COX-2 Inhibitor Drugs
COX-2 drugs are used as pain relievers. This page describes the history of the development of pain reliever drugs and the recent development of drugs that inhibit the COX-2 enzymes, such as Vioxx and other COX-2 drugs.
The medicinal use of substances to reduce pain has been common for over 5000 years. In Egypt and Greece, tree bark, dried leaves and other substances were used to relieve the pain of childbirth and to reduce fever. The first major pain relieving drug, aspirin (acetylsalicylic acid), was developed in 1875 by the Bayer Company. Aspirin became recognized and widely used as the primary drug for reducing pain and inflammation, but an understanding of how aspirin worked was yet to come for almost 100 years.
An Understanding of Prostaglandins
It was not until the 1960s that it was discovered that aspirin inhibited the production of prostaglandins. Prostaglandins are produced in large quantities throughout the body during pain, fever, inflammation and swelling. In the 1970s, researchers learned that Aspirin blocked the prostaglandins via an enzyme called cyclooxygenase (COX), which led to the production of the prostaglandins. It was by blocking the production of COX enzymes that aspirin was able to stop the production of prostaglandins.
Once the mechanism of blocking prostaglandins was understood, a broad range of COX-inhibiting drugs was developed for pain relief. These medications, referred to as NSAIDs (non-steroidal anti-inflammatory drugs), became widely used for acute and chronic pain associated with diseases such as arthritis, colic, dysmenorrhea (menstrual pain), fever and swelling. These COX inhibitors reduce the symptoms of inflammation without eliminating the underlying cause of the disease. They do not provide protection for the tissues or joints affected by the inflammation. NSAIDs include drugs such as Tylenol and ibuprofen (Motrin, Advil). It is estimated that over 30 million patients worldwide consume NSAIDs daily. Of the 30 million, 40% are over the age of 60.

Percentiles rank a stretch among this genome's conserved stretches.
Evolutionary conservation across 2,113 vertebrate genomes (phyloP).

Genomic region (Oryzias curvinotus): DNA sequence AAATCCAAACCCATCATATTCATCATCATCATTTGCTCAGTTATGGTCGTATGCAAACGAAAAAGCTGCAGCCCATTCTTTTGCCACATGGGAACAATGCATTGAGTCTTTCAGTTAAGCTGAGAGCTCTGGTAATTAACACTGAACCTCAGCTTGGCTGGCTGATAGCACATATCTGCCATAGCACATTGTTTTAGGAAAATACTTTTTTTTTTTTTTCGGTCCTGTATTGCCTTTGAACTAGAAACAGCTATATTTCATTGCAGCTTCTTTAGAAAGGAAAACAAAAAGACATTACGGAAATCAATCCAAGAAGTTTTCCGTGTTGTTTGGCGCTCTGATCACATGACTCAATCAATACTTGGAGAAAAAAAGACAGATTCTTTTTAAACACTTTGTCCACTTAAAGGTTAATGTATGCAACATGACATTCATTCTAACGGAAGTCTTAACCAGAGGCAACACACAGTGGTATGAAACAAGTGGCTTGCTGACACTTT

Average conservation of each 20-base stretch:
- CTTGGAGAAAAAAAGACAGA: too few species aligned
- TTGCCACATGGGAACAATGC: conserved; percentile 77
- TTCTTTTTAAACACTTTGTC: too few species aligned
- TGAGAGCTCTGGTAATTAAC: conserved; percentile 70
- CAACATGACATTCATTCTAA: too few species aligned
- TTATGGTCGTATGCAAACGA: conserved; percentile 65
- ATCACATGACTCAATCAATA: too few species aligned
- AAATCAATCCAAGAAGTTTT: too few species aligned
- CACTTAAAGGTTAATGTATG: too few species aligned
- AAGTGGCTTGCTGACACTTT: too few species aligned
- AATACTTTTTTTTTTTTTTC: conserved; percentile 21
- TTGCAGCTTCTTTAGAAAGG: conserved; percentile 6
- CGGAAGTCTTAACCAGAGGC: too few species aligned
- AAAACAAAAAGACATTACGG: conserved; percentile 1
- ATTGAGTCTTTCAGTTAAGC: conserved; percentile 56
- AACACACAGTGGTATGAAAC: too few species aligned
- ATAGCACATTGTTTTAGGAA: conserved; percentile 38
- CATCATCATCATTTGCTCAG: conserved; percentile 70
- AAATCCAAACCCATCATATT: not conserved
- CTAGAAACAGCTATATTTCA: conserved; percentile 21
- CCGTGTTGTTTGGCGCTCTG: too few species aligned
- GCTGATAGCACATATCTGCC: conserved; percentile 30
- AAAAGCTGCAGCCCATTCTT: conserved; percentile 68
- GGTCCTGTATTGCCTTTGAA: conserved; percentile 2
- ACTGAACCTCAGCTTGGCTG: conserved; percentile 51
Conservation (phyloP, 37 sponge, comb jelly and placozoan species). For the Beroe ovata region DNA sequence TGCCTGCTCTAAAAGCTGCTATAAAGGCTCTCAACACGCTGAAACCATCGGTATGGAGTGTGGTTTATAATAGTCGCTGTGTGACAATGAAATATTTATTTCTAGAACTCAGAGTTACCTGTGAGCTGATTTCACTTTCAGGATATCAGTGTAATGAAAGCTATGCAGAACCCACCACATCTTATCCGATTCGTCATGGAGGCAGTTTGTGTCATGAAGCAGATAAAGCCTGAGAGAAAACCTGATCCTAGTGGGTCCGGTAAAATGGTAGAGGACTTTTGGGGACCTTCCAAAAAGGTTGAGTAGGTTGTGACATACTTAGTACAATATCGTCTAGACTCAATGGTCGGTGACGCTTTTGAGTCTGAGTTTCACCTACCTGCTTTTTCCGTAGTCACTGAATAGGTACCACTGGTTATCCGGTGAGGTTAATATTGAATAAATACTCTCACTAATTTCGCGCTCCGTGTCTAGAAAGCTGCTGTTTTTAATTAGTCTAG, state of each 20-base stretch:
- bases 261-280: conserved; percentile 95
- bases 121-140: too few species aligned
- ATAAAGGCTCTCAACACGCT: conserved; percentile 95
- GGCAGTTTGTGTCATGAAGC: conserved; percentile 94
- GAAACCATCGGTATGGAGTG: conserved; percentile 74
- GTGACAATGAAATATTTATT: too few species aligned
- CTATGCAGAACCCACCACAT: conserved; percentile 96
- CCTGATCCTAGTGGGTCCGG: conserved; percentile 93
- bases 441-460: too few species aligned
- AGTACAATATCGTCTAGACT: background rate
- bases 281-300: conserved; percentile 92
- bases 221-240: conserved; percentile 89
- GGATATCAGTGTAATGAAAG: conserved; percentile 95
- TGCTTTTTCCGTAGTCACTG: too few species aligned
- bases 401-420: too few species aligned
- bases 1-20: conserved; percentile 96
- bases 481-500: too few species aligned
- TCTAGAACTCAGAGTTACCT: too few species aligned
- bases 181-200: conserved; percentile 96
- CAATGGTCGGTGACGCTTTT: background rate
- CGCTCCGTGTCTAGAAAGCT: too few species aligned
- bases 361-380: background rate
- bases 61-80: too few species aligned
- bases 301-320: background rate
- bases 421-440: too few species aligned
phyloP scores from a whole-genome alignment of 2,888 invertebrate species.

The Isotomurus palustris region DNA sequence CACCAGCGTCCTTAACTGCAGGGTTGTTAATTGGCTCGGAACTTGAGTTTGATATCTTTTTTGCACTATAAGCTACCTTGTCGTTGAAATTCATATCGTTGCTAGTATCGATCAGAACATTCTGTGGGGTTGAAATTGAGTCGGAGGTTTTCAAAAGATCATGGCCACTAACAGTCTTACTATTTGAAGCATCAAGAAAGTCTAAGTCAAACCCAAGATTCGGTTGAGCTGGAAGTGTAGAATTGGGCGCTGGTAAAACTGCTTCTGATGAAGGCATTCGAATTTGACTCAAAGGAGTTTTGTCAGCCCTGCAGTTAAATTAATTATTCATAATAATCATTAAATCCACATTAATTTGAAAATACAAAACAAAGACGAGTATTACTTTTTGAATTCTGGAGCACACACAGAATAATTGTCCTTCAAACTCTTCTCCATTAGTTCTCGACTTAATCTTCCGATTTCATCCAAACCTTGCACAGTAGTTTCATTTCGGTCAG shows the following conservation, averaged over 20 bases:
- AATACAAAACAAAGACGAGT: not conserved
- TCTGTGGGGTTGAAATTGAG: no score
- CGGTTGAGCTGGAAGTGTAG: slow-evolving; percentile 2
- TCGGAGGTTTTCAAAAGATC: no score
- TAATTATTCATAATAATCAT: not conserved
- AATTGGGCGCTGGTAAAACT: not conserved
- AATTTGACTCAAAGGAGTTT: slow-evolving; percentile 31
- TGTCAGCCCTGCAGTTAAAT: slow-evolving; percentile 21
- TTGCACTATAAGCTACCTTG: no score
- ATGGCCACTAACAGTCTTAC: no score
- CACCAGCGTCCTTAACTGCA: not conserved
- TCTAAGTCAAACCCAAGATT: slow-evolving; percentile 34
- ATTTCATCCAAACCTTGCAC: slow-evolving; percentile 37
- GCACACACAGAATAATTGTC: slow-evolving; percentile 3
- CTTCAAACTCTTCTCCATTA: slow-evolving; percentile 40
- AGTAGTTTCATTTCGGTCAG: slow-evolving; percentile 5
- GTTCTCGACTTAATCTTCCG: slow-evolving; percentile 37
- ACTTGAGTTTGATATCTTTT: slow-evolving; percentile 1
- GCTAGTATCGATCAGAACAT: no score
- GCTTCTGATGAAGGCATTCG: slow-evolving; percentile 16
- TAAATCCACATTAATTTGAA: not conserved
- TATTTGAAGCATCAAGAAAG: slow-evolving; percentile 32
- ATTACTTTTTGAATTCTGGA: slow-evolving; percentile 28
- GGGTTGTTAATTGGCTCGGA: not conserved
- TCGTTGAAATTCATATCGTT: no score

Two Types of COX Enzymes
In the 1990s, it was discovered that two different kinds of COX enzymes existed: COX-1 and COX-2. Aspirin and other NSAIDs provided pain relief by blocking the effect of both of these enzymes without selectively targeting one COX enzyme over another. Considerable research was performed to determine which of these enzymes was most responsible for pain relief. It was found that COX-1 existed in all tissues, whereas COX-2 appeared to be restricted to specific organs and parts of the body, such as the brain, kidney, bones, testicles, ovaries, uterus, trachea and small intestines.
When the two different types of COX enzymes were discovered, it was unknown whether one or both played a larger role in the pain and inflammation process. In hopes of developing a more effective pain reliever, drug companies became very interested in developing new drugs that could block the COX-1 without blocking the COX-2 enzymes, or vice versa.
COX-2 Inhibitors: Personal Injury Lawsuits
Since the 1990s, many COX-2 inhibitor medications have been introduced to the market. Although they can be very effective in reducing pain, some of these drugs have serious, potentially lethal side effects. The most notable example is Vioxx, a powerful COX-2 inhibitor that has been demonstrated to greatly increase the risk of cardiovascular problems, including heart attacks. Because the manufacturer of Vioxx, Merck Pharmaceuticals, failed to fully disclose the risks associated with Vioxx, the company might be liable for injuries and suffering sustained by patients taking this defective drug. If you suspect that your cardiovascular problems might be caused by Vioxx, please contact an experienced personal injury lawyer to find out if compensation might be available. A seasoned injury attorney can also help you locate other legal professionals who can represent you in a variety of situations, such as those involving car accidents, DWI and divorce.
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